US9275467B2 - Incremental contour-extraction scheme for binary image segments - Google Patents

Incremental contour-extraction scheme for binary image segments Download PDF

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US9275467B2
US9275467B2 US13/433,429 US201213433429A US9275467B2 US 9275467 B2 US9275467 B2 US 9275467B2 US 201213433429 A US201213433429 A US 201213433429A US 9275467 B2 US9275467 B2 US 9275467B2
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contour
pixel
pass
portion
pixels
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Roopa S. Math
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Analog Devices Inc
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    • G06T7/0085
    • GPHYSICS
    • G06COMPUTING; CALCULATING; COUNTING
    • G06TIMAGE DATA PROCESSING OR GENERATION, IN GENERAL
    • G06T7/00Image analysis
    • G06T7/10Segmentation; Edge detection
    • G06T7/181Segmentation; Edge detection involving edge growing; involving edge linking
    • GPHYSICS
    • G06COMPUTING; CALCULATING; COUNTING
    • G06TIMAGE DATA PROCESSING OR GENERATION, IN GENERAL
    • G06T7/00Image analysis
    • G06T7/10Segmentation; Edge detection
    • G06T7/13Edge detection
    • G06T2207/20136

Abstract

Contours of objects appearing in a digital image are extracted in a plurality of one-directional passes across the digital image. Each pass loads rows or columns of the image into a local memory, in the order they appear in the image, and analyzes them for the presence of portions of the full contour. The portions are then combined to create the full contour.

Description

TECHNICAL FIELD

Embodiments of the invention generally relate to digital-image processing and, in greater detail, to detecting contours in images.

BACKGROUND

Finding a contour of an object (i.e., the object's border or outline) in a digital image is often the first step in many image-analysis applications, such as object detection or object classification. Given a preprocessed version of the image, many current contour-extraction methods identify an edge pixel and search the area of the image nearby for another, connected edge pixel. The area searched may include the four pixels connected to a side of the current edge pixel (i.e., the “four-connected neighbors”) or the eight pixels connected via both sides and corners (i.e., the “eight-connected neighbors”). By repeatedly searching for more connected edge pixels, a contour may be traced by traversing the edge, wherever in the image it leads, in a clockwise or counter-clockwise direction. As more edge pixels are found, they may be added to a list of pixels belonging to the contour. This process is continued until the first identified edge pixel is encountered again (i.e., the entire contour is traced).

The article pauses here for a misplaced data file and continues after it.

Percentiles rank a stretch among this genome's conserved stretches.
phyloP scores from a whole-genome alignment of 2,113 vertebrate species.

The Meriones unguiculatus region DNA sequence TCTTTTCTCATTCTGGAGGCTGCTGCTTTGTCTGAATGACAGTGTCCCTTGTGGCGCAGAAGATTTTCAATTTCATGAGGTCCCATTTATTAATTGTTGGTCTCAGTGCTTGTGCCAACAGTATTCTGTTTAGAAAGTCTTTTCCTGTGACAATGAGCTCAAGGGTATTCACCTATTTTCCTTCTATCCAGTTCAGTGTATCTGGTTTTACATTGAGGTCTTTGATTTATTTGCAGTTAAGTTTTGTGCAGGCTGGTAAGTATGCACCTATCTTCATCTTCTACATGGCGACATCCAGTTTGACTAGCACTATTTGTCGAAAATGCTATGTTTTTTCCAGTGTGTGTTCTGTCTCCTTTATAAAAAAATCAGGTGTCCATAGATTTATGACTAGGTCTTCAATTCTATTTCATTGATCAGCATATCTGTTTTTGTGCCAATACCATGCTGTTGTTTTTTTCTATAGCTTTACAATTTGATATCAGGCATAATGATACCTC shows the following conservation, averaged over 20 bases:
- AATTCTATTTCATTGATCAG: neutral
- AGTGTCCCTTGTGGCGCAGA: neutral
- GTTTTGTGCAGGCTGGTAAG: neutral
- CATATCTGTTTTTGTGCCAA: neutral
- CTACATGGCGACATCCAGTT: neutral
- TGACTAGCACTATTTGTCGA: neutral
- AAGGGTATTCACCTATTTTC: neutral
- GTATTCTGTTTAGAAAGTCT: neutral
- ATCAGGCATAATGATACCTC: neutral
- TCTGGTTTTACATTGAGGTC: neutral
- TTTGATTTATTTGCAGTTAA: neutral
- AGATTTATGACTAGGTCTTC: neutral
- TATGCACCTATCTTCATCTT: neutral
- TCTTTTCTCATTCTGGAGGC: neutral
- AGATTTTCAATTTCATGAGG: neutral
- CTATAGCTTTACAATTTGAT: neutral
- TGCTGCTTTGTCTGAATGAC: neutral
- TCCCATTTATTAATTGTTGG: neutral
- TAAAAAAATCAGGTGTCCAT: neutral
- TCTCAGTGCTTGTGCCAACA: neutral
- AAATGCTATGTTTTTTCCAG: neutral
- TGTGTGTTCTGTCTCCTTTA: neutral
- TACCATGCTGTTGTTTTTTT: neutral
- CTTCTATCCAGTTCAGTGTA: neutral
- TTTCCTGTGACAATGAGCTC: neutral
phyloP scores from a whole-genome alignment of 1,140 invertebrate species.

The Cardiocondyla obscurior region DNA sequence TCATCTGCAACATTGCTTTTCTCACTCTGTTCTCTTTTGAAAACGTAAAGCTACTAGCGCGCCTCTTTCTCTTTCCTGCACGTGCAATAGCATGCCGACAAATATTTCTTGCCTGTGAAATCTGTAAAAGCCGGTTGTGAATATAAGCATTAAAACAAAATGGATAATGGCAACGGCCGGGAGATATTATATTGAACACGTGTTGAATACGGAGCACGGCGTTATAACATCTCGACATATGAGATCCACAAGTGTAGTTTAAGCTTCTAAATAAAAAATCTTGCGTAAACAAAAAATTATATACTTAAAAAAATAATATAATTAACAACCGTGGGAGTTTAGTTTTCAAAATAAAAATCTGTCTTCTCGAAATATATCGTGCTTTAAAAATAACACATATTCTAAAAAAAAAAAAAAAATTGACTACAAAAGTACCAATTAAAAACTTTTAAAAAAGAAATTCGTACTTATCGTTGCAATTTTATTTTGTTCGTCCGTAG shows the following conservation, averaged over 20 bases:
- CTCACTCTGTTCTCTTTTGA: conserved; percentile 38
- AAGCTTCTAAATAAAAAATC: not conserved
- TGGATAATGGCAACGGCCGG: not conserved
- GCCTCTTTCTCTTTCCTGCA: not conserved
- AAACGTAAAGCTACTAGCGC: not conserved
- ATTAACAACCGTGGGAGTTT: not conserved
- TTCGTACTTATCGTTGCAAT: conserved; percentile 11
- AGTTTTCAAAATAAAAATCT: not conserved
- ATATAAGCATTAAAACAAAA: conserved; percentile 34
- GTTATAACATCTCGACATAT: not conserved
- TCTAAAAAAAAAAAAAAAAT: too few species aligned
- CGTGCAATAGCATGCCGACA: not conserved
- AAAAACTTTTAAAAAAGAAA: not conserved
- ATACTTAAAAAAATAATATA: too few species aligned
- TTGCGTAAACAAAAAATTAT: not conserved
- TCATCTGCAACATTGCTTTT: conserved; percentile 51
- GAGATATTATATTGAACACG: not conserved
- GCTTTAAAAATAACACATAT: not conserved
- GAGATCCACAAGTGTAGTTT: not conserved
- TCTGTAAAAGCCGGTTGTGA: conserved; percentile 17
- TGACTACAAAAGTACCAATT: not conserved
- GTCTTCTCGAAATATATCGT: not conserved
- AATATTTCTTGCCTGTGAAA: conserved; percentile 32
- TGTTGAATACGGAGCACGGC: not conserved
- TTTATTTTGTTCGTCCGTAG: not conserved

While this technique may find the contours present in an image, it may run quite slowly on some processors. Because the edge path may travel in any direction, and because this direction cannot be predicted, pixels from any portion of the image may need to be analyzed as the algorithm works. Many processors (especially low-power or digital-signal processors) are unable to store an entire image in local, fast memory and must therefore load necessary portions of the image from external, slow memory as they are needed. These memory accesses may significantly retard the operation of the algorithm. Other algorithms may process the digital image in a more deterministic fashion (e.g., by marching across the pixels in the image), but these methods are typically incapable of fully identifying the contours of complex shapes. A need therefore exists for a way to detect contours of arbitrary shapes in a digital image in a manner that runs efficiently on a processor having a small local memory.